The trend to seeing Goss’-tolerant varieties that were sprayed once or twice with micronutrients looking much better and staying healthy is continuing.

It will be important to scout each of your fields and varieties to gauge stalk quality.

Farmers and crop scouts who have worked with Goss’ for years related that stalk rots in those fields can be severe with all root tissue rotting quickly.

Corn aphids

It is not possible to see high populations of the green corn leaf aphids in the corn fields. Though it is late August and most growers don’t want to make any more crop treatments and they are tired of spending money, it might be wise to be wary of this insect.

They suck sap from the plant that should be devoted to filling the kernels. During dry seasons the plants have no excess sap to give and these insects can cause yield loss.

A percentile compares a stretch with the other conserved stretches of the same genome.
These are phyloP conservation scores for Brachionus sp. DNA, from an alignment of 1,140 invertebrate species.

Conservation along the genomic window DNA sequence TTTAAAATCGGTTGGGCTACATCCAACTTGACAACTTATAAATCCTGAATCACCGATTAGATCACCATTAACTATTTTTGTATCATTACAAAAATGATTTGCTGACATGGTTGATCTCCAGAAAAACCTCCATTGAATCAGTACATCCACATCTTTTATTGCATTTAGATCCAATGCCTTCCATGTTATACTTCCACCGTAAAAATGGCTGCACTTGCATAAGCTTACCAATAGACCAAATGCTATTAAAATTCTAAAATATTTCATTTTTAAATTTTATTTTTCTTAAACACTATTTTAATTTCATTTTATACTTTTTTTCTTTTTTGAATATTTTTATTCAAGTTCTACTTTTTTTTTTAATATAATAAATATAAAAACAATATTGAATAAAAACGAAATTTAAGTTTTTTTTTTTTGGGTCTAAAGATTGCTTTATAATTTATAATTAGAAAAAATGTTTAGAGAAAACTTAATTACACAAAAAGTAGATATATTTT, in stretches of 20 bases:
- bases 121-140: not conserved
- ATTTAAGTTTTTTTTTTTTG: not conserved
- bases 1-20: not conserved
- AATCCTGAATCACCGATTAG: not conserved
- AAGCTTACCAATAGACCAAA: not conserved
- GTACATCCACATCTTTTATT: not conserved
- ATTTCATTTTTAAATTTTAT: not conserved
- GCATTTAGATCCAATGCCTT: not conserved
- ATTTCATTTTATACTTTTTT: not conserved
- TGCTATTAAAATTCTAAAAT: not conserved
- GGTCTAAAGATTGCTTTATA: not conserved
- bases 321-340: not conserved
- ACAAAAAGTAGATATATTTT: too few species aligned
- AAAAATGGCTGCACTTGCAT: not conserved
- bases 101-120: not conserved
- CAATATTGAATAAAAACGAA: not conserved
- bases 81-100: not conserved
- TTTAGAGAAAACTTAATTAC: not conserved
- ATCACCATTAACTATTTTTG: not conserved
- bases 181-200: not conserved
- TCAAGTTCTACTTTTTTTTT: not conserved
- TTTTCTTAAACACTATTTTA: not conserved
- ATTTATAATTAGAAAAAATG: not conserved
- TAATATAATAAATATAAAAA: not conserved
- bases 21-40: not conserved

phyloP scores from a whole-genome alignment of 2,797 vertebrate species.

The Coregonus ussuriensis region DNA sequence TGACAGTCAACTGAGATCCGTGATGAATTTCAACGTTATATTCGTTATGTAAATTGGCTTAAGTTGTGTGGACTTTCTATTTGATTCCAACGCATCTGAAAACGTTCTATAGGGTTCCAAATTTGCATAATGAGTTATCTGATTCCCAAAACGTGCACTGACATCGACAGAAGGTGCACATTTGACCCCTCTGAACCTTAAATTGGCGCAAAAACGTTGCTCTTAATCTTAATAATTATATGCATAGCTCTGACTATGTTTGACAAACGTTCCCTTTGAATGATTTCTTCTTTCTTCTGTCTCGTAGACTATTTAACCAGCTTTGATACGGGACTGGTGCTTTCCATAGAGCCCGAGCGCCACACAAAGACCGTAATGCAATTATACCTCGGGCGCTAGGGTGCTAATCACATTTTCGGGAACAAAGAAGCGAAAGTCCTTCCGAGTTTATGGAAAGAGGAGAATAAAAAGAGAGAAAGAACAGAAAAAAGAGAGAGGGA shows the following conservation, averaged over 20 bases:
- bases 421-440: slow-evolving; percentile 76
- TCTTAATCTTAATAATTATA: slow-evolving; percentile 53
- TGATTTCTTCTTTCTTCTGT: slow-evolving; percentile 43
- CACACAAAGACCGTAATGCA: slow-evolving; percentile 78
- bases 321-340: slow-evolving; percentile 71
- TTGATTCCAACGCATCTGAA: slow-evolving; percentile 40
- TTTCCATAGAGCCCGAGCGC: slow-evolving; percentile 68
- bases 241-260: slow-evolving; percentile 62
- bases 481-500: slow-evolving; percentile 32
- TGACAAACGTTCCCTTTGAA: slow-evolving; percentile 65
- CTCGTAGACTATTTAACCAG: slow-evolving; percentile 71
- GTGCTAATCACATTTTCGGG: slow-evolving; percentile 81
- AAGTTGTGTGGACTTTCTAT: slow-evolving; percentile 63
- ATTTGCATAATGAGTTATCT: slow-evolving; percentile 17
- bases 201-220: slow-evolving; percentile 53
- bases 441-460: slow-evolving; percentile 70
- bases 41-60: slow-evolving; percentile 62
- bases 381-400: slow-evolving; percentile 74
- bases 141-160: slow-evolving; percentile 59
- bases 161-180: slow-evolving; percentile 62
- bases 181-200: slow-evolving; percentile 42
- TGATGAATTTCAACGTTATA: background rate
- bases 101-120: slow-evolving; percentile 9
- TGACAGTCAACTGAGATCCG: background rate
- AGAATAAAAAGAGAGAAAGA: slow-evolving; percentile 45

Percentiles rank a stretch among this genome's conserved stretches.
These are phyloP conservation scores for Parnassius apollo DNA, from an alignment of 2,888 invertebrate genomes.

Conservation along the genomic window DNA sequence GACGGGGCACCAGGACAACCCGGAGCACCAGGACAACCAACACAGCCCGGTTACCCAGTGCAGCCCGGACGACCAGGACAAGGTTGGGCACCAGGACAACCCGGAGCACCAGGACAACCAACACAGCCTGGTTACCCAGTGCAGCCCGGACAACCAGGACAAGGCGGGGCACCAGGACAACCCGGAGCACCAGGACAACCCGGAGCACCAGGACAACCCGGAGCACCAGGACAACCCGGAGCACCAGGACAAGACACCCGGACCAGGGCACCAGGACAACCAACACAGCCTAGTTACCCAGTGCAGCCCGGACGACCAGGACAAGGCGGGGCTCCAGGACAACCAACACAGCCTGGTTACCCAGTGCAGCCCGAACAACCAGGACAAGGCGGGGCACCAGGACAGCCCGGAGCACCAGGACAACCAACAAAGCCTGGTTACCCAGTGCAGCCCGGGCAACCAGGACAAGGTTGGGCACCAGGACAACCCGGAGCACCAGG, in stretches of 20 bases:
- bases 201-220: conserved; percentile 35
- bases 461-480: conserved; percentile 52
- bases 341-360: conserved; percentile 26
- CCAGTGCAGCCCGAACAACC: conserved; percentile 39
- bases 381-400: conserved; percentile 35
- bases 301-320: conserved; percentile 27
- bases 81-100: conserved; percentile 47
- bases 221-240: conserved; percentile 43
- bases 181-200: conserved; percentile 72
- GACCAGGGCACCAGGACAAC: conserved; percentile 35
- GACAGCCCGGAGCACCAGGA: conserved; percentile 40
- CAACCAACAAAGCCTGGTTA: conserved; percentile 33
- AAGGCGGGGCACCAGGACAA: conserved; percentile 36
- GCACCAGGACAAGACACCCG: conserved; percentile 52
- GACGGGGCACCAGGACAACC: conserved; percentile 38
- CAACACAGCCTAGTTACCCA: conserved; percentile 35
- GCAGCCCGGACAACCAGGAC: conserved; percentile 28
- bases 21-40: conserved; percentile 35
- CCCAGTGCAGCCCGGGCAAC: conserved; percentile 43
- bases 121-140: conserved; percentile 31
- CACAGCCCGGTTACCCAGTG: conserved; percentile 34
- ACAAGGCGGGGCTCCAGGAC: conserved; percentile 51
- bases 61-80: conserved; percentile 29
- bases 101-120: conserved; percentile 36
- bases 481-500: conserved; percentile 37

There are hybrid differences, but no company or university has done any work to document which hybrids or genetic families are most infected.

What we saw 20 years ago in the Denison area and two to three years ago were some 20 to 30 bpa yield benefits to treating.

In order to minimize costs, I would consider stripping a chlorpyrifos product using aerial or high clearance.

Bean aphids, weeds

It is too early to forget about scouting for soybean aphids.

Again, with drier conditions and a high percent of the bean seeds left to fill, letting the insects consume the valuable plant sap is going to be damaging to yields.

Spraying this late seems obscene, but if the numbers are even getting close to 250 per plant, or perhaps less than normaleconomic threshold, it will be beneficial to spray.

Just as predicted, many bean fields have gotten quite dirty in appearance as the surviving waterhemp have grown taller.

That suggests that most growers will be making changes or adaptations to their weed control programs.

What worked in the past may not work for the future. So pay attention to new products that could be appearing for next season.

Bob Streit is an independent crop consultant and columnist for Farm News. He can be reached at (515) 709-0143.